Vaginal Cancer: Know its Symptoms, Complications, and Prevention

As per to the American Cancer Society, nearly 1 out of every 1,100 women will have vaginal cancer it in her entire life, and only 15 % of cases happen in women under 40 age. (Roughly half of all cases occur in women older than 70.) Also, cancer which spreads beyond the vagina is much hard to treat.

Is Vaginal Cancer Same as Cervical Cancer?

No both are different. The cervical cancer is the cancer of the cervix containing cancerous cells (a narrow structure that connects uterus to the vagina) while Vaginal cancer (Vulvar cancer) is rare cancer that occurs in your vagina. It is most commonly occurs in the cells that line at your vagina surface, which is sometimes called birth canal. Also, if a lady has cancer in both the vagina and cervix, it’s generally called cervical cancer.


Sometime early vaginal cancer shows no signs and, but as it grows, you need to look for unusual bleeding from the vagina. For example, after having sexual intercourse or after menopause, if you spot the following symptoms, then it’s sure that you need to consult the doctor immediately.

– Lump or mass in your vagina
– Abnormal Watery discharge
– Painful urination
– Constipation
– Frequent urination
– Pelvic pain

Common Types:

-Vaginal Squamous Cell Carcinoma- It is the most common type which starts in the thin and flat cells which queued at the surface of vagina, and they build slow.

-Vaginal Adenocarcinoma- It begins in the glandular cells on the vagina surface (near the opening of secret mucus and vagina). This type form makes nearly 15% of all cases of vaginal cancer and typically develops in the females over 50.

-Vaginal Melanoma- It builds in muscles cells or connective tissue cells in the vagina walls.

Survival Rates Differ Widely

Survival rates finally depend on what stage your cancer is at when it gets diagnosed. At stage 1, the survival rate is much more as compared to the last stage. Also, if you catch pre-cancerous stages earlier, it is the best way. Since every person is different, so your doctor will offer you a clear picture of your prognosis.


Vaginal cancer may spread to the distant regions of your body, like as your lungs, bones, and liver.


It’s not possible to cure this disorder fully, but still, you can lower the risks. The excellent way to reduce the vaginal cancer risk is to prevent the known risk factors and cure the vaginal pre-cancers as soon as possible.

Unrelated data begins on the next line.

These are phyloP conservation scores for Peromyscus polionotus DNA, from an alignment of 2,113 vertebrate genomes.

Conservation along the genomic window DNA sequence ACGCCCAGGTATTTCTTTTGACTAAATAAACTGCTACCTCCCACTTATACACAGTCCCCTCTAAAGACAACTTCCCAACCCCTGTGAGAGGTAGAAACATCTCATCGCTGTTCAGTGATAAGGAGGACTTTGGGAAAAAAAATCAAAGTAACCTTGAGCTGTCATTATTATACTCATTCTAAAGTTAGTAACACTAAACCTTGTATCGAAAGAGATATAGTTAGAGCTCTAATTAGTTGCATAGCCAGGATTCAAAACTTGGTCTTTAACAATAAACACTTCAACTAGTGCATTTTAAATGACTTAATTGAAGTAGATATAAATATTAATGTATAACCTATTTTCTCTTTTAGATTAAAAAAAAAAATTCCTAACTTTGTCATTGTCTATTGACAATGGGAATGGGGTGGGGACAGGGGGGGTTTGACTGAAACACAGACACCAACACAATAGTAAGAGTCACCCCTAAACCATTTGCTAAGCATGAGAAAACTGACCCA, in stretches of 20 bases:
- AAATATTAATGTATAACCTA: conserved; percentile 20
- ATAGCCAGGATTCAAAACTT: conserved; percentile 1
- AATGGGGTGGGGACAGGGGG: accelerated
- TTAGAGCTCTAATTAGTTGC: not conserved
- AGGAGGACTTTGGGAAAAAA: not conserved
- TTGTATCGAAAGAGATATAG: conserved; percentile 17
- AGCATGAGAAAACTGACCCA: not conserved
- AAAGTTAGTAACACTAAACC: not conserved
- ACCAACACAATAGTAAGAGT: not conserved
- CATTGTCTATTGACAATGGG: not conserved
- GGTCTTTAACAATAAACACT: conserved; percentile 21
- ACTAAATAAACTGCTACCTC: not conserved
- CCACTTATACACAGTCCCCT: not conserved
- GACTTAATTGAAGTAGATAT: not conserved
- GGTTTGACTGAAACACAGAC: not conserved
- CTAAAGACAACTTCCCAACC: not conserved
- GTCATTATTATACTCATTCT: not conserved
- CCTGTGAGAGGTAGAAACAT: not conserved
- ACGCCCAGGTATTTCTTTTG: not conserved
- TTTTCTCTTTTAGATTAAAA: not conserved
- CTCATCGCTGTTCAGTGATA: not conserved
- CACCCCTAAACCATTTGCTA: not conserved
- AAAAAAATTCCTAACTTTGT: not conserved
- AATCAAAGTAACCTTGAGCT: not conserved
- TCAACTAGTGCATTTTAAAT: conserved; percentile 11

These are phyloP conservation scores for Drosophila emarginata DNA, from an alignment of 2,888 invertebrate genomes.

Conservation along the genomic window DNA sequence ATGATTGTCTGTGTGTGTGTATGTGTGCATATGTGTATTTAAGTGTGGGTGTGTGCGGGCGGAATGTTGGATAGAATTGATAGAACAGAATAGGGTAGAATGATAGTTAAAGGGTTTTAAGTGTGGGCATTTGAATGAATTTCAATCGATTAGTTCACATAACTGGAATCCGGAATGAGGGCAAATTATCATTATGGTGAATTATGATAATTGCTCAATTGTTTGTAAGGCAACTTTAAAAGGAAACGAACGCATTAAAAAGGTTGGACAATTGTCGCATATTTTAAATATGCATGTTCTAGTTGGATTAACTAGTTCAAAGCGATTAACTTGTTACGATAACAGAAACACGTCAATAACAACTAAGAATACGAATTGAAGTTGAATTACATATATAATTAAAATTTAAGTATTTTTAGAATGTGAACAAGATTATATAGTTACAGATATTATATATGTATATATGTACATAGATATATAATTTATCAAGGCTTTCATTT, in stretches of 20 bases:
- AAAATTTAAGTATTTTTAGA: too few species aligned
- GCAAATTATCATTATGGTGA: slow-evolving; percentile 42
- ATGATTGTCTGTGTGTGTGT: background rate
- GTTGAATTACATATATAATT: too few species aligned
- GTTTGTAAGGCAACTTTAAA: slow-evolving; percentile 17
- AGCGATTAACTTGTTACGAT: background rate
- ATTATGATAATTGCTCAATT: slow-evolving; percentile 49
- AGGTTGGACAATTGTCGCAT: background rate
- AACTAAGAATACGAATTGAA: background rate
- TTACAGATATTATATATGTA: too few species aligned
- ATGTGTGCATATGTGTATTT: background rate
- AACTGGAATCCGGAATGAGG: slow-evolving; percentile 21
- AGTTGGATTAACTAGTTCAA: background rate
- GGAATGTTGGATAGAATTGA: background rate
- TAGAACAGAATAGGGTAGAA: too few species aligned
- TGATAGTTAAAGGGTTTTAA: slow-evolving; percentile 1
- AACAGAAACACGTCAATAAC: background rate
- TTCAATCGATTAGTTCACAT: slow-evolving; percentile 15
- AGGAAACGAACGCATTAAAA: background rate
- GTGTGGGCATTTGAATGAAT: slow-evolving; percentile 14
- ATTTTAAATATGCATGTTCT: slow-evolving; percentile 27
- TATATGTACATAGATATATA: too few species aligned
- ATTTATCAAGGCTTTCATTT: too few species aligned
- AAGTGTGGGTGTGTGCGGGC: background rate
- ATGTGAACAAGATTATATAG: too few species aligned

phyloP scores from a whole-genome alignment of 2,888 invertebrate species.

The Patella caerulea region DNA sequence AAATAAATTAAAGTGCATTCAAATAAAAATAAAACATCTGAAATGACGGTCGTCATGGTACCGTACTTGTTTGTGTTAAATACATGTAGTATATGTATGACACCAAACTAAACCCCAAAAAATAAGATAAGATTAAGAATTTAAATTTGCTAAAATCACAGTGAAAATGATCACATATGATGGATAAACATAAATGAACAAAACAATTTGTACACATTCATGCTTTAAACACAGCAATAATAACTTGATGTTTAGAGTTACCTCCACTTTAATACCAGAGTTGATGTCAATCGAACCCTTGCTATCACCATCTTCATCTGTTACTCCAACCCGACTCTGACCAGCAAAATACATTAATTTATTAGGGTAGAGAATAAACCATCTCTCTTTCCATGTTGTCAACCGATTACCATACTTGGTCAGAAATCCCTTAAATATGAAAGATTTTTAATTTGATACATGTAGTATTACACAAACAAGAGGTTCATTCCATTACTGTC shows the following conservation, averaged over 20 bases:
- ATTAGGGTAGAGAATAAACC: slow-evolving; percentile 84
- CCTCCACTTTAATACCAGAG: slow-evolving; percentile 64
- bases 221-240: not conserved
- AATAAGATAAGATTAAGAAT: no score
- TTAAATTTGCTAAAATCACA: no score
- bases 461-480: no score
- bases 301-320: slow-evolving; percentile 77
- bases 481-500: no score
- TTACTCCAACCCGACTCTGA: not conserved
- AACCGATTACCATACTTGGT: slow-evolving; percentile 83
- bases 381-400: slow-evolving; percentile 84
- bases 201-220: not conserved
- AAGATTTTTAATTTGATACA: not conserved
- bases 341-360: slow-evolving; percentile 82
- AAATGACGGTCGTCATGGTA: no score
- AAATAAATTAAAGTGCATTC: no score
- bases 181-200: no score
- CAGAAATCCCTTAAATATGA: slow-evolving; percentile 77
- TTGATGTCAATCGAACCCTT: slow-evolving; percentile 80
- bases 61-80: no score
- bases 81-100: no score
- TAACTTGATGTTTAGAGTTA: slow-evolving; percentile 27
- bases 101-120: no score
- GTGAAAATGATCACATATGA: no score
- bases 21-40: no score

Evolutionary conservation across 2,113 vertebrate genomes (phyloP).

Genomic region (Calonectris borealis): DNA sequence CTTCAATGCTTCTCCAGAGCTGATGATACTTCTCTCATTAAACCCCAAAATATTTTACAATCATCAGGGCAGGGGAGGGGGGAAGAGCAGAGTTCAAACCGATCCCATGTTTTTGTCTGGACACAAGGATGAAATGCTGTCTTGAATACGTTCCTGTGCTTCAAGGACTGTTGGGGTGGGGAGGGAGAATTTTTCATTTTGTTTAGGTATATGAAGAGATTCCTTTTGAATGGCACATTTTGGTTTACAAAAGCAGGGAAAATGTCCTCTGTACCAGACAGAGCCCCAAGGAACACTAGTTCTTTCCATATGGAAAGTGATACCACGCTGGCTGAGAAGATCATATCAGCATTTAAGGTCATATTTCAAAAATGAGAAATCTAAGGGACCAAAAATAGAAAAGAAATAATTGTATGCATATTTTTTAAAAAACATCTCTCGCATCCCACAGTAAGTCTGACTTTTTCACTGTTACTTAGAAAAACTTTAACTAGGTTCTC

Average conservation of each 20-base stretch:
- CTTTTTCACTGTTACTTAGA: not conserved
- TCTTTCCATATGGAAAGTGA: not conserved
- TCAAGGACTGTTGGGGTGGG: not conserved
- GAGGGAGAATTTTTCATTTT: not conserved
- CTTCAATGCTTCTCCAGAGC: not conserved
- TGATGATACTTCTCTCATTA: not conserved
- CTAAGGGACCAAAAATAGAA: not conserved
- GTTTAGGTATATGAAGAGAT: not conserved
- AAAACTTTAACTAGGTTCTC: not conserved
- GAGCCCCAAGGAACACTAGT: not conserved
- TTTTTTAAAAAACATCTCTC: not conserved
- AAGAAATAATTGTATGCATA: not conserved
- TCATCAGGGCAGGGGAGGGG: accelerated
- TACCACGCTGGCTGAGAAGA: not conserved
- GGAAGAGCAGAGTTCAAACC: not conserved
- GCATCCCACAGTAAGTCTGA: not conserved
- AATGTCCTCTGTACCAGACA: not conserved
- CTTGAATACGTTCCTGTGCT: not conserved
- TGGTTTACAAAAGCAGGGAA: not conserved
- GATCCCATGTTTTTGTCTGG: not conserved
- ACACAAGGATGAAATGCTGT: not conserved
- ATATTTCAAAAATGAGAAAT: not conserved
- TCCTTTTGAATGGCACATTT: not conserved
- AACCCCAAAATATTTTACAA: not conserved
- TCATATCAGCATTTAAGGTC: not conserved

1. Prevent HPV infection

Human papillomavirus (HPV) is the leading factor of vaginal cancer. It occurs mainly in the young ladies and is less frequent in females over the age of thirty. This infection passes from one person to another while the skin on skin contact with the infected region of the body. HPV can spread during sex (*including vaginal, oral and anal sex). It is also possible for the genital infection to spread via hand-to-genital contact. So, think before having sex with an unknown person.

2. Use of Condom

Condoms offer protection against HPV; it can’t provide fill protection as they don’t cover every possible HPV-infected region of your body like as skin on the genital/anal area. But still, the condoms offer little bit protection against HPV. It even protects against STD’s and HIV.

3. HPV Vaccines

They are the vaccines which safeguard against the infection with certain kinds of HPC. You can only use them to prevent disease (vaginal cancers). But they help to treat any existing infection. Take this vaccine before you get exposed to HPV via sex. They are also approved to prevent other cancers like anal and genital warts.

4. Avoid Smoking

Not smoking is another best way to reduce the vaginal cancer risk. Ladies who don’t smoke are also less likely to have any other cancers like that of lungs, throat, bladder, mouth, kidneys, and several other organs.

5. Find and Treat Pre-Cancers

Many squamous cell cancers begin as pre-cancerous changes known as vaginal intraepithelial neoplasia (VAIN.) it may be present for years before converting into invasive cancer. So a Pap test or HPV test can sometimes help you to find those pre-cancers. If you have noticed, it can be treated and stopped before it begins.

Vaginal Cancer: Know its Symptoms, Complications, and Prevention

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